In Sepehry-Fard v. MB Financial Services, 2015 WL 903364 (N.D.Cal. 2015), Judge Freeman found, among other things, that an auto finance company was not a racketeer because it securitized an in-pro-per Plaintiffs’ Retail Installment Sales Contract.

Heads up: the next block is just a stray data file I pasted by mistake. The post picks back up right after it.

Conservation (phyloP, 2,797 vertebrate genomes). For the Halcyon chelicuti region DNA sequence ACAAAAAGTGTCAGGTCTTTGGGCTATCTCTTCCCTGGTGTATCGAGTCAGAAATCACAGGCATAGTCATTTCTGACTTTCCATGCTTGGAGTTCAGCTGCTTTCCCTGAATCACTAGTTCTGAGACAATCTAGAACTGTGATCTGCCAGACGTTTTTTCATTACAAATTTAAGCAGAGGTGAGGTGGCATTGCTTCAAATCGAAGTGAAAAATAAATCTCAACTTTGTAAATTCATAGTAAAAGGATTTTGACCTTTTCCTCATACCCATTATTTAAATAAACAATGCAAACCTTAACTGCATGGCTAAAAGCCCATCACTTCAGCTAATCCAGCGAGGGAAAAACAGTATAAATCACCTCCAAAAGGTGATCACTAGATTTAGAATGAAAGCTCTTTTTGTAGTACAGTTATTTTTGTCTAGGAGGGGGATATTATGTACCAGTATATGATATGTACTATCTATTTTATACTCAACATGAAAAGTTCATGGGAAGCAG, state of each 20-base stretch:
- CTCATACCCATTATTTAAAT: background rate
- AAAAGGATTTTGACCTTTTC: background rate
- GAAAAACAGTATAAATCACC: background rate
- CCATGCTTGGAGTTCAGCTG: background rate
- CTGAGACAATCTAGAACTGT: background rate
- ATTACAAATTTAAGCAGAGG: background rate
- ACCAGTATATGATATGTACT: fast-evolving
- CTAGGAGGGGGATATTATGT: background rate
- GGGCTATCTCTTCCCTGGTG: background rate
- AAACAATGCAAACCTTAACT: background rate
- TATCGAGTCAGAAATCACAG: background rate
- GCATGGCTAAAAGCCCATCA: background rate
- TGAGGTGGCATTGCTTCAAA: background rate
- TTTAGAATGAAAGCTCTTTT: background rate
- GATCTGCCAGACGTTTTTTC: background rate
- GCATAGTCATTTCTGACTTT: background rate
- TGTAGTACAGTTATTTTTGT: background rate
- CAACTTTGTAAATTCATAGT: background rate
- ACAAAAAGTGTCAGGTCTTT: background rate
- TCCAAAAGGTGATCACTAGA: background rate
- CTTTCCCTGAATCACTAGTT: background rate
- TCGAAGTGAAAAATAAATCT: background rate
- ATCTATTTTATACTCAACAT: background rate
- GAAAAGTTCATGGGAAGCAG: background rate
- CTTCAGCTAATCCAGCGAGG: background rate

It is unclear what Plaintiff means when he alleges that Defendant faked the securitization of his loan. There are no facts alleged to suggest this type of fraud. To the extent that Plaintiff contends the securitization of his car loan rendered it unenforceable, that theory has been soundly rejected. See  Hague v. Wells Fargo Bank, N.A., No. C11–02366 TEH, 2011 WL 6055759, at *6 (N.D.Cal. Dec. 6, 2011); Lane v. Vitek Real Estate Indus. Grp., 713 F.Supp.2d 1092, 1099 (E.D.Cal.2010); Mulato v. WMC Mortg. Corp., No. C 09–03443 CW, 2010 WL 1532276, at *2 (N.D.Cal. Apr. 16, 2010); Hafiz v. Greenpoint Mortg. Funding, Inc., 652 F.Supp.2d 1039, 1043 (N.D. Cal.2009); Benham v. Aurora Loan Servs., No. C–09–2059 SC, 2009 WL 2880232, at *3 (N.D.Cal. Sept. 1, 2009). As explained above, to the extent Plaintiff bases predicate acts upon Defendant’s alleged misrepresentation of its legal right to collect on Plaintiff’s car loan, that fraud is inadequately pled and not legally sound. Further, “[t]here is absolutely no legal support for plaintiff’s repeated claim that the failure of defendants to respond to various ‘facts on the record’ creates legally binding admissions.” DSNB, 2013 WL 6574774, at *8. Defendant’s other alleged acts do not constitute predicate acts establishing a pattern of racketeering activity, nor has Plaintiff alleged that those acts proximately caused him “concrete financial loss, and not mere injury to a valuable intangible property interest.” Chaset v. Fleer/Skybox Int’l, LP, 300 F.3d 1083, 1087 (9th Cir.2002). Furthermore, Plaintiff has failed to identify an enterprise that is separate and distinct from the person or entity that he seeks to hold liable under the RICO statute. See  George v. Urban Settlement Servs., No. 13–CV–01819–PAB–KLM, 2014 WL 4854576 (D.Colo. Sept. 30, 2014).  ¶  Courts routinely reject plaintiffs’ attempts to recast straightforward debt collection and foreclosure proceedings as a pattern of racketeering activity. See  Hoang v. JPMorgan Chase Bank, N.A., No. 5:13–CV–00582 EJD, 2013 WL 1436125, at *5 (N.D.Cal. Apr. 9, 2013); Zacharias v. JP Morgan Chase Bank, N.A., No. 12–06525 SC, 2013 WL 588757 (N.D.Cal.Feb.13, 2013). In a similar vein, the Court finds no plausible pattern of racketeering activity in Plaintiff’s allegations concerning Defendant’s straightforward collection activities with regard to the underlying automobile loan. As such, the Court GRANTS Defendant’s Motion to Dismiss with respect to Plaintiff’s civil RICO claims (Second, Third, Fourth, Fifth, and Sixth COAs).